October 14, 2021
Russell Talmo

We share our planet with millions of species of plants and wildlife—big and small. And, we all have a responsibility to future generations and all living things to protect them as best we can. Luckily, there are simple things we can change right now to make a big difference.

Turn Off the Lights

Did you know that every year, millions of birds die in collisions with illuminated buildings? Artificial nighttime light can also hurt other wildlife as well. 

One simple switch you can make to protect birds and other wildlife is by simply turning off building lights at night. Billions of birds migrate north in the spring and south in the fall every year. They mostly travel at night and can become disoriented by bright artificial lights while passing over cities, sometimes colliding with buildings or windows or succumbing to exhaustion caused by the amount of energy wasted flying around and calling out in confusion.

Unconfirmed cranes flying at night
Pieter Jan D'Hondt

Many insects—vital food sources for birds and critical pollinators for plants and vegetation—are drawn to light and die flying into lamps or collapse after circling for hours. One study suggests that light could wipe out some 60 billion insects in a single summer. 

Bats will change flight routes between roosting and feeding sites to avoid light and predators. This can waste energy and cause stress, which can affect reproduction. 

Nighttime light also confuses sea turtle hatchlings. To get to sea, they rely on moonlight. Light from hotels and beach homes can draw them inland instead, where they can get stranded or killed on roadways. Glare from artificial light also disrupts frogs and toads, which use nighttime croaking in their breeding rituals. Even fish are affected. When street lamps or porch lights shine into waterways, it can change their behavior.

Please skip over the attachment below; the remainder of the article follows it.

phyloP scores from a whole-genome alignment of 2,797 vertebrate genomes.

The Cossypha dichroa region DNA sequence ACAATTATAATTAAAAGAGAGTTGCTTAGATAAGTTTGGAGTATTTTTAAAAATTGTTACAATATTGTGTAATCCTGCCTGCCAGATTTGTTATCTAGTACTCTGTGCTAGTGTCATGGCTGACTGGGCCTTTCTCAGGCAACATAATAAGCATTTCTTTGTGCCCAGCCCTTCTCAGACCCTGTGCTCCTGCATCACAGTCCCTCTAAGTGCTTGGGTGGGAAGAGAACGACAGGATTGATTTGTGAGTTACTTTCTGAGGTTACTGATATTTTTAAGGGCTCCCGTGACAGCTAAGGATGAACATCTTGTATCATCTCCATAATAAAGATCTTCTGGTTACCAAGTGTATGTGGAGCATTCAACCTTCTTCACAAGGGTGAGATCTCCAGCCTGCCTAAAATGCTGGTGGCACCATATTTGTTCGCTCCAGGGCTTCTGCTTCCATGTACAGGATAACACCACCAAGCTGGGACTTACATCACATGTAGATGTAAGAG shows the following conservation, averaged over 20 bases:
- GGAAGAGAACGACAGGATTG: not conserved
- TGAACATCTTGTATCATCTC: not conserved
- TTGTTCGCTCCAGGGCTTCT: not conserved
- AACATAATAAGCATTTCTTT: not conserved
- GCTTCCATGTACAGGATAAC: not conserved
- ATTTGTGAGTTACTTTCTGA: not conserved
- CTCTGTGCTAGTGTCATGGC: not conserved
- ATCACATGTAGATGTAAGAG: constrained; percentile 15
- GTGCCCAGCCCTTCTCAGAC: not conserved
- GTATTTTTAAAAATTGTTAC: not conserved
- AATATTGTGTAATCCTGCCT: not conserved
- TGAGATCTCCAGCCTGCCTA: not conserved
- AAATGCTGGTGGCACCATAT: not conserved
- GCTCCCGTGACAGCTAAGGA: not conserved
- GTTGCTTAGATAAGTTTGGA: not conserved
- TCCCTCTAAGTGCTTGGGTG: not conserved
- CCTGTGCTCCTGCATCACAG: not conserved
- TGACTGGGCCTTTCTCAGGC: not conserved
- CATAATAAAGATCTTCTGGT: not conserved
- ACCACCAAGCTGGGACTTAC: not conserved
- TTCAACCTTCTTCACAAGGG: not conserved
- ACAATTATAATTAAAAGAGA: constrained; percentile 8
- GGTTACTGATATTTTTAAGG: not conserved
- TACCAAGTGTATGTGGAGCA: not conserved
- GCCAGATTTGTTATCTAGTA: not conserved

Sea turtle sunset
Casey Mccorison

Juvenile chinook salmon, for example, will gravitate toward a river’s surface and linger, becoming easy prey. With manmade dams already impeding salmon spawning, this additional cause of predation ultimately affects the population of undernourished, imperiled orcas in the Salish Sea that rely almost exclusively on a salmon diet.

Fortunately, light pollution is reversible! Some cities are now incorporating street lighting that shines down rather than up and asking that night lighting in office buildings be reduced or eliminated. Defenders works with our conservation partners including the National Audubon Society to protect the night sky through their “Lights Out” initiative. 

What other actions can you take to protect wildlife in your backyard?

Stop Using Poison

Rodenticides, also known as rat and mouse poisons, are another major threat to birds and wildlife, including mountain lions, owls, hawks, eagles, bobcats and coyotes—nature’s natural rodent controls. These poisons cause severe damage and even death to animals that ingest these rodents as prey. In cases of secondary poisoning, these rodent-eating predators and scavengers eat the carcasses of rodents who were poisoned and are exposed to lethal doses of rodenticide. Though some wildlife can recover if found and treated in time, many end up dead.